07/21/2002 11:00PM

Goodnight, sweet prince


DEL MAR, Calif. - Amazing, isn't it, how life goes on? The death of Ahmed Salman, at the age of 43, will put nary a dent in the giddy atmosphere of Del Mar's opening day crowd on Wednesday. Dark thoughts are strictly forbidden, along with glass containers. Besides, with all those festive hats, there's no room for the dank gloom of mortality.

Anyway, Salman was a Del Mar opening day kind of guy. To him, if nothing else, the game was supposed to be fun. Forever wedged in the middle of an entourage, traveling with his own rugby scrum, Salman was the tall one with the pencil moustache, the slick hair, and the air of bemused delight, as if he couldn't quite believe in his own good fortune.

He was born royal, and he enjoyed the perks, but he always hoped no one held it against him. He yearned for acceptance in the hermetically sealed world of American racing. He hired people to tell other people bad news. He was educated in America - California, no less - but as the product of a privileged upbringing, translation was not always clear.

Above all, he exercised his passion for horses and for horse racing because he could, and he did it without spending an excessive amount of time dwelling on the bottom line. The money was there because his family ran a country swimming in oil. Go ahead, resent the fact. Then try walking to work. It helped to think of him as just plain Ahmed, a fellow with plenty of money and a thing for fast ponies. In the Middle East, it seems as if titles like prince and sheikh are a dime a dozen, tossed around like "coach" and "CEO" in America. What really set him apart was his ambition. There were few prizes in racing that escaped his imagination.

At the time of his death, he was well on his way to realizing the highest possible goals. He already had taken two Distaffs and a Juvenile from the Breeders' Cup, Derbies from both England and Kentucky, a Belmont and a Travers from New York, a pair of Preakness trophies from Maryland, a Santa Anita Derby from California, and even an Illinois Derby from America's heartland.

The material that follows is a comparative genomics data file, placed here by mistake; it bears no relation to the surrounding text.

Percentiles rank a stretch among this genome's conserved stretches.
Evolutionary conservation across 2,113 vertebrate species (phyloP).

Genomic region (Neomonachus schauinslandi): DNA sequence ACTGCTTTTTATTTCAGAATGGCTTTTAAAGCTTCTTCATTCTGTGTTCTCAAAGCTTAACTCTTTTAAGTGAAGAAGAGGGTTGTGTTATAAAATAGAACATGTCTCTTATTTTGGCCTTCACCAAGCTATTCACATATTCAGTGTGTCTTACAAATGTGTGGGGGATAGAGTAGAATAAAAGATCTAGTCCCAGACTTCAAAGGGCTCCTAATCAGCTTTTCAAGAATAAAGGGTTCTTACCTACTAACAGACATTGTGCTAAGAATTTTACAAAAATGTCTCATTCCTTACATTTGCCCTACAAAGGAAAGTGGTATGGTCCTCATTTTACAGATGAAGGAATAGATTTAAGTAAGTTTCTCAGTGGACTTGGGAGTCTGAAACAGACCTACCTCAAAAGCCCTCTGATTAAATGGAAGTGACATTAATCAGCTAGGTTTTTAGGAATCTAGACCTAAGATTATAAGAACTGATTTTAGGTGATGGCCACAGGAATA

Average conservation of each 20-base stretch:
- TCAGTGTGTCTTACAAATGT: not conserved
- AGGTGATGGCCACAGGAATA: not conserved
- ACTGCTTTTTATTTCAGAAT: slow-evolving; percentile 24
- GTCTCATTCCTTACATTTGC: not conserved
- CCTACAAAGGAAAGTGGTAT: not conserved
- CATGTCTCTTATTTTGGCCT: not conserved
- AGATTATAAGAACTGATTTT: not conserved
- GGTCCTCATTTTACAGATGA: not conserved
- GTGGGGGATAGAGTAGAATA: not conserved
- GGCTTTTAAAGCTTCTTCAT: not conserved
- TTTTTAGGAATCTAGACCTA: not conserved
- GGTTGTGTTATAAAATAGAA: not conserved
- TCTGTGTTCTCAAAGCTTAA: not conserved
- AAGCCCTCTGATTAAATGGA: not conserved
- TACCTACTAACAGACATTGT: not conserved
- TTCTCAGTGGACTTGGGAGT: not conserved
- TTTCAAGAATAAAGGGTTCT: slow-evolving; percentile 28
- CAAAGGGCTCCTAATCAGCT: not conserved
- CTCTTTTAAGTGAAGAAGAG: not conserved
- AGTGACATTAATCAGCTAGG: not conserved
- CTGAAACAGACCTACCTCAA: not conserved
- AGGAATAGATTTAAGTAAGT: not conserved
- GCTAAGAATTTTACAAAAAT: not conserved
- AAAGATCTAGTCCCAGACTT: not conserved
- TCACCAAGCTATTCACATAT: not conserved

Salman's earliest flirtation with racing went back to the mid-1980's, when he raced as the Universal Stable. His Simple Magic won the Landaluce Stakes. His Deputy Governor won the Del Mar Derby and the Eddie Read. His R. Awacs threw a scare into Copelan in the Prevue Stakes at Hollywood Park.

Salman left the sport for a few years to establish himself as a businessman, then returned as The Thoroughbred Corp., an all encompassing stable name fairly bursting with hubris. For the past six seasons the horses backed him up big time, and he returned the favor, pumping millions into sales and private transactions.

The terrorist attacks of last September found Salman in Kentucky, poised to unload once again in the Keeneland yearling sales. As a member of the Saudi Arabian ruling family, he was considered to be in immediate and dire jeopardy. Federal agents kept Salman secure in his Lexington hotel until it was considered safe for him to return to Riyadh.

The following spring, Salman returned to Kentucky, this time to hoist the Derby trophy aloft after the unlikely victory of War Emblem. By the time War Emblem reached the Belmont Stakes with a shot at the Triple Crown, the background of the owner was being scrutinized as closely as the speed of the horse he owned. His uncle, after all, was the Saudi king.

In story after story, Salman was being held to answer for Saudi Arabia's apparent inability to stem homegrown terrorism. He protested that he was not a politician, but a businessman. His business, however, was publishing, and the questions turned to his editorial control over published stories that were easily interpreted as inflammatory to American sensibilities.

Racing and the real world rarely mix, but there was no avoiding the prickly symbolism of a Saudi prince going for the Triple Crown just a few miles from where the towers fell. War Emblem lost and Salman stayed home, citing "family business" through his racing manager, Richard Mulhall.

Undoubtedly, Salman would have faced the same issue later this summer if one of his prize 2-year-olds made it to the closing-day Del Mar Futurity. Closing day is Wednesday, Sept. 11.

Better Salman should be remembered for his final appearance at Del Mar last year. It was Wednesday, Sept. 5. He wore a white suit with a bold green and black striped tie, matching the colors of his silks.

Officer gave Salman an impressive win in the Del Mar Futurity, but the real star of the day was Point Given, Salman's pride and joy, who had just been retired because of an injury suffered while winning the Travers. The big red colt was taking a final turn in the spotlight, parading in the paddock and then onto the track for one last hurrah.

"Look at him," Salman said. "This is very hard for me. You can only hope to get lucky again. And I have been very lucky."

He wasn't kidding. At the time, he didn't even know War Emblem existed.